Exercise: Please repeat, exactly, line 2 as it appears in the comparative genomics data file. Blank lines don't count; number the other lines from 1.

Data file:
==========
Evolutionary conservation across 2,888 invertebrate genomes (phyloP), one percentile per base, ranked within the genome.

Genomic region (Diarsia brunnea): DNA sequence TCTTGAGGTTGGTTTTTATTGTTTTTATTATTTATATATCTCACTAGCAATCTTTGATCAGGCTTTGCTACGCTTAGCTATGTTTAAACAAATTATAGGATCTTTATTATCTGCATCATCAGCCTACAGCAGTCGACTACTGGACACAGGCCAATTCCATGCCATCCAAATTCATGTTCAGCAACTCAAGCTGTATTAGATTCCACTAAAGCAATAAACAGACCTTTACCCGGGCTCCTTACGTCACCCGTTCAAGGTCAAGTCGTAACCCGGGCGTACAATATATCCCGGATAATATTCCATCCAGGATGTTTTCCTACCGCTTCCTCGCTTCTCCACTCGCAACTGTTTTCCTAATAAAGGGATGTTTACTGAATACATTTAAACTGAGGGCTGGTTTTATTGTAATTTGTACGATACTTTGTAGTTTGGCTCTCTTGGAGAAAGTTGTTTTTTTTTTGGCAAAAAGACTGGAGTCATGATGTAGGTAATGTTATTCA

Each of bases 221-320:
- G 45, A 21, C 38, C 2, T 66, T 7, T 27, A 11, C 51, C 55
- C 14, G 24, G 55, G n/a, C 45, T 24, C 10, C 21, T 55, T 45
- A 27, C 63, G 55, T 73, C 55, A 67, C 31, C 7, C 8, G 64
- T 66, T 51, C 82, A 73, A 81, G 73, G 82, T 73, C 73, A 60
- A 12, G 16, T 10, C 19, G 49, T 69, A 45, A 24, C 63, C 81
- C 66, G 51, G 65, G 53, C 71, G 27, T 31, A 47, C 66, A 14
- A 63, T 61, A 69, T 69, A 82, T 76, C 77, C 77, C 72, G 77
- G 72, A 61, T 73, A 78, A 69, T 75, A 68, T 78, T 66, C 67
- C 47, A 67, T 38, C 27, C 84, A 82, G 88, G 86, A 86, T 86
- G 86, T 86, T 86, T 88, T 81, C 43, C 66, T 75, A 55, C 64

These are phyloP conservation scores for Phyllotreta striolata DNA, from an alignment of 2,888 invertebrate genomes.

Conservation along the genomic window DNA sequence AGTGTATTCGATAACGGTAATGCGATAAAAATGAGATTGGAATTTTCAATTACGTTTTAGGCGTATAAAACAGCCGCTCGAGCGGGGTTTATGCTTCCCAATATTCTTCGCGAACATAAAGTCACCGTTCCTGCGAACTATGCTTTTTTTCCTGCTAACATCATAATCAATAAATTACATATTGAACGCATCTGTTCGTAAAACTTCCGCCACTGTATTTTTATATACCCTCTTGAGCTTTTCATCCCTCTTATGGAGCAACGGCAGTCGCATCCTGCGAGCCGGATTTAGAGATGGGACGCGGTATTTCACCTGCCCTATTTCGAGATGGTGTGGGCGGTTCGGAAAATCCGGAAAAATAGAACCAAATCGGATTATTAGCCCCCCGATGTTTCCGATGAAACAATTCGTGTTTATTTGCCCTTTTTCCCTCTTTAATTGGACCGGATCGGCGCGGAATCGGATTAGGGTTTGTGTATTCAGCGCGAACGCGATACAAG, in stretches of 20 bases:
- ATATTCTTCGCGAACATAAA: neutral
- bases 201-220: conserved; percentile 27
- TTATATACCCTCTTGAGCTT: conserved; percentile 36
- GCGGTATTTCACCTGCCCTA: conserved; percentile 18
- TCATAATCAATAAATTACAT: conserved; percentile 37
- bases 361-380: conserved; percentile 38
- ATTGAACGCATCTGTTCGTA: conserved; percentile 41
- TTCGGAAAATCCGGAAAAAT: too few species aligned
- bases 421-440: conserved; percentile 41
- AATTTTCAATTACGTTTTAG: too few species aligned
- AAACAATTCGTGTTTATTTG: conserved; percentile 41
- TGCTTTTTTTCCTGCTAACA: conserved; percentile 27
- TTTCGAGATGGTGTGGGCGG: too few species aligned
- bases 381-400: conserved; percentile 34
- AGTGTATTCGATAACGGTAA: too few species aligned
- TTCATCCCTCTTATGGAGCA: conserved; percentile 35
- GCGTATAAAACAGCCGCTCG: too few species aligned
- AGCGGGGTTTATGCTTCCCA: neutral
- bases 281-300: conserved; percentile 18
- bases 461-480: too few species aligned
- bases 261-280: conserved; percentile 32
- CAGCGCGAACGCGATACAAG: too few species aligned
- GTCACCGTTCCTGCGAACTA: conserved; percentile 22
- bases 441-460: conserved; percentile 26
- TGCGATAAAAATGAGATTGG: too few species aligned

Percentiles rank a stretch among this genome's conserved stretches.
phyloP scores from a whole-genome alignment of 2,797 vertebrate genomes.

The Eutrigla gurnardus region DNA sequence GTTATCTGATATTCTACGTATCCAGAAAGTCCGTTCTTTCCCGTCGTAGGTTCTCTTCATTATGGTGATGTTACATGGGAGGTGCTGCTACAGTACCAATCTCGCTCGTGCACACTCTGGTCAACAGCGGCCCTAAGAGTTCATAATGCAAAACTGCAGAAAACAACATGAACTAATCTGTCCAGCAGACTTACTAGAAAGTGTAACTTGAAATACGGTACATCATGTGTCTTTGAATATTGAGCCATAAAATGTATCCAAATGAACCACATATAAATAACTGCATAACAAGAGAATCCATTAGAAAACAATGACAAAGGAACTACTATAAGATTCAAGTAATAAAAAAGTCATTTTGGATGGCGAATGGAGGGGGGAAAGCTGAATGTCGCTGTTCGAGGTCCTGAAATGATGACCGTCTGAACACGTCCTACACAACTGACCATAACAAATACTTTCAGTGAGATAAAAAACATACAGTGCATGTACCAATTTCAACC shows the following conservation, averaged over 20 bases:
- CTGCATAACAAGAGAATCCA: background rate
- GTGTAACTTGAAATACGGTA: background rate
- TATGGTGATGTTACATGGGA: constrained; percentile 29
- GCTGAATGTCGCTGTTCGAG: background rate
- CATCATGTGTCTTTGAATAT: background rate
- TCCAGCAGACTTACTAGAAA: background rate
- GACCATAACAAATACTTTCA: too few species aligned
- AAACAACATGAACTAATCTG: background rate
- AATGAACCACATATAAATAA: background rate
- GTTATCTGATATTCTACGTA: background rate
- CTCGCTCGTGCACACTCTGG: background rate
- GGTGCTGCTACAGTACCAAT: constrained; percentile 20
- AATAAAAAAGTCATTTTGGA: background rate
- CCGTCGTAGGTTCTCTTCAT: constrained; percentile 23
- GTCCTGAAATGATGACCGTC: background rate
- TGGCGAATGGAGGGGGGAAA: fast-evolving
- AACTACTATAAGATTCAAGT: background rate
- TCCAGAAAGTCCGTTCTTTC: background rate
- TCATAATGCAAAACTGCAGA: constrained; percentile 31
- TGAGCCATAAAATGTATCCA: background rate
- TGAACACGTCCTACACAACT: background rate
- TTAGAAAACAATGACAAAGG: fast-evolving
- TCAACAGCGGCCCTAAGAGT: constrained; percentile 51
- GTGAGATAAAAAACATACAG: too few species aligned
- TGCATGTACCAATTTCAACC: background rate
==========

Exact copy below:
Genomic region (Diarsia brunnea): DNA sequence TCTTGAGGTTGGTTTTTATTGTTTTTATTATTTATATATCTCACTAGCAATCTTTGATCAGGCTTTGCTACGCTTAGCTATGTTTAAACAAATTATAGGATCTTTATTATCTGCATCATCAGCCTACAGCAGTCGACTACTGGACACAGGCCAATTCCATGCCATCCAAATTCATGTTCAGCAACTCAAGCTGTATTAGATTCCACTAAAGCAATAAACAGACCTTTACCCGGGCTCCTTACGTCACCCGTTCAAGGTCAAGTCGTAACCCGGGCGTACAATATATCCCGGATAATATTCCATCCAGGATGTTTTCCTACCGCTTCCTCGCTTCTCCACTCGCAACTGTTTTCCTAATAAAGGGATGTTTACTGAATACATTTAAACTGAGGGCTGGTTTTATTGTAATTTGTACGATACTTTGTAGTTTGGCTCTCTTGGAGAAAGTTGTTTTTTTTTTGGCAAAAAGACTGGAGTCATGATGTAGGTAATGTTATTCA